While China is the one driving ‘JAI,’ it is the Trump Administration’s challenge to the global economic order that is largely behind India’s outreach to China and Russia. The fact that New Delhi managed to pull this off is a tribute to Modi’s astute investment in managing major power relations over the last few years. This is a period of fluid partnerships and Indian diplomacy will have to be nimble enough if Indian interests are to be preserved. Modi’s engagements at the G-20 underline that New Delhi is capable to managing this fluidity.

India’s defence diplomacy is also being shaped by this reality. By the end of this year, India would have held military exercises with all P5 countries — US, Russia, China, France and the UK. So on one hand, there is the proposed military exercise with Russia and China, on the other ‘Cope India’ between the Indian and US air forces has been restarted after a gap of nine years, showcasing “US and India’s efforts and commitment to a free and open Indo-Pacific region.” India and Russia conducted Indo-Russia Joint Military Exercise-Indra 2018 in Madhya Pradesh last week while Indo-UK Konkan naval exercise is currently underway, off Goa, which is focusing on anti-air warfare, anti-surface warfare, anti-submarine warfare, visit board search and seizure (VBSS) and seamanship evolutions. The Japanese Air Self Defence Force (JASDF) is in India for a bilateral air exercise "SHINYUU Maitri-18" with the Indian Air Force (IAF). Defence Minister Nirmala Sitharaman is visiting the US Indo-Pacific Command in Hawaii to chart the course for the first ever India-US tri-service military exercise off in Bay of Bengal in May-June 2019. At the same time, the armies of India and China will be resuming their annual bilateral military exercise 'Hand in Hand' in December.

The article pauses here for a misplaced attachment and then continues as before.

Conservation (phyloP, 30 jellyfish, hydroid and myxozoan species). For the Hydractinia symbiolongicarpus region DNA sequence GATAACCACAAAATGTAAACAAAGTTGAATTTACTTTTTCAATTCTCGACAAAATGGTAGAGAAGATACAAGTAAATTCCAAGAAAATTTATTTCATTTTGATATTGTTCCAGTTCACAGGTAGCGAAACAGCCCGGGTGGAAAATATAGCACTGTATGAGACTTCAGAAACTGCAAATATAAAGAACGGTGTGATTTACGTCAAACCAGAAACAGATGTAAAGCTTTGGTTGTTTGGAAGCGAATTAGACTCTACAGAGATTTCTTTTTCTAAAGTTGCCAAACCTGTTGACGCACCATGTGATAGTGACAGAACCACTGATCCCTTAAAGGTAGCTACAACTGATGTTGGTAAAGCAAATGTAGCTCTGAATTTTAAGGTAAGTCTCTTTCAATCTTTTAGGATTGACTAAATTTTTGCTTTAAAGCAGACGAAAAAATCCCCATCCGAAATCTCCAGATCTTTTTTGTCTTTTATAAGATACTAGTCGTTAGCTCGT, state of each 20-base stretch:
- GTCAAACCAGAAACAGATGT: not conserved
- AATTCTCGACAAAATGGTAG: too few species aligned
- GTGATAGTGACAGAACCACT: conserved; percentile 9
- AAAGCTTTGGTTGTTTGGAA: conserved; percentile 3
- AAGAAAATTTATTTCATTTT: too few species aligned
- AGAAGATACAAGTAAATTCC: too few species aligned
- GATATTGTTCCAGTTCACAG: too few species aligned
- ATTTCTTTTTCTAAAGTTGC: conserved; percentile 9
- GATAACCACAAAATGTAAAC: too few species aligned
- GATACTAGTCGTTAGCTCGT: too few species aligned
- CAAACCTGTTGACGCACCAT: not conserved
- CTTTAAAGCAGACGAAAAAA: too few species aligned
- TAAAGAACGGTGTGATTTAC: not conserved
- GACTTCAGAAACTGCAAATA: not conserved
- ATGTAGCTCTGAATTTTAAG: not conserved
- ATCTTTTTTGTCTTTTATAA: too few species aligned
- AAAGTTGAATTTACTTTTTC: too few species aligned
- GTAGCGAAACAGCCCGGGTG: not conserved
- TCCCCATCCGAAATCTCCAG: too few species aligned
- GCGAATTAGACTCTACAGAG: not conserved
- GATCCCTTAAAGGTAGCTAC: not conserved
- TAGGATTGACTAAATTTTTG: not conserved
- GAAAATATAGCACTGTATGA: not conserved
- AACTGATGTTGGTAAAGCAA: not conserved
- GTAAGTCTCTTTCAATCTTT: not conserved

India’s defence diplomacy has become truly ‘multivector’ and it is aimed at enhancing India’s strategic partnerships. It is a sign of India’s growing global profile that most powers want to engage India on military and defence issues. The more partnerships India has, the better leverage it will have with in diplomacy. But it is also important to recognise the challenges that come with this. Ultimately, India will have to enhance military interoperability with like minded countries and that’s unlikely to happen if New Delhi will continue to keep its eggs in multiple baskets. It is good to be in a position where everyone wants to befriend us but Indian policymakers should be aware of the fundamental challenge: which of these countries would come for help in face of an existential challenge?

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Harsh V. Pant

Harsh V. Pant

Professor Harsh V. Pant is Vice President – Studies and Foreign Policy at Observer Research Foundation, New Delhi. He is a Professor of International Relations ...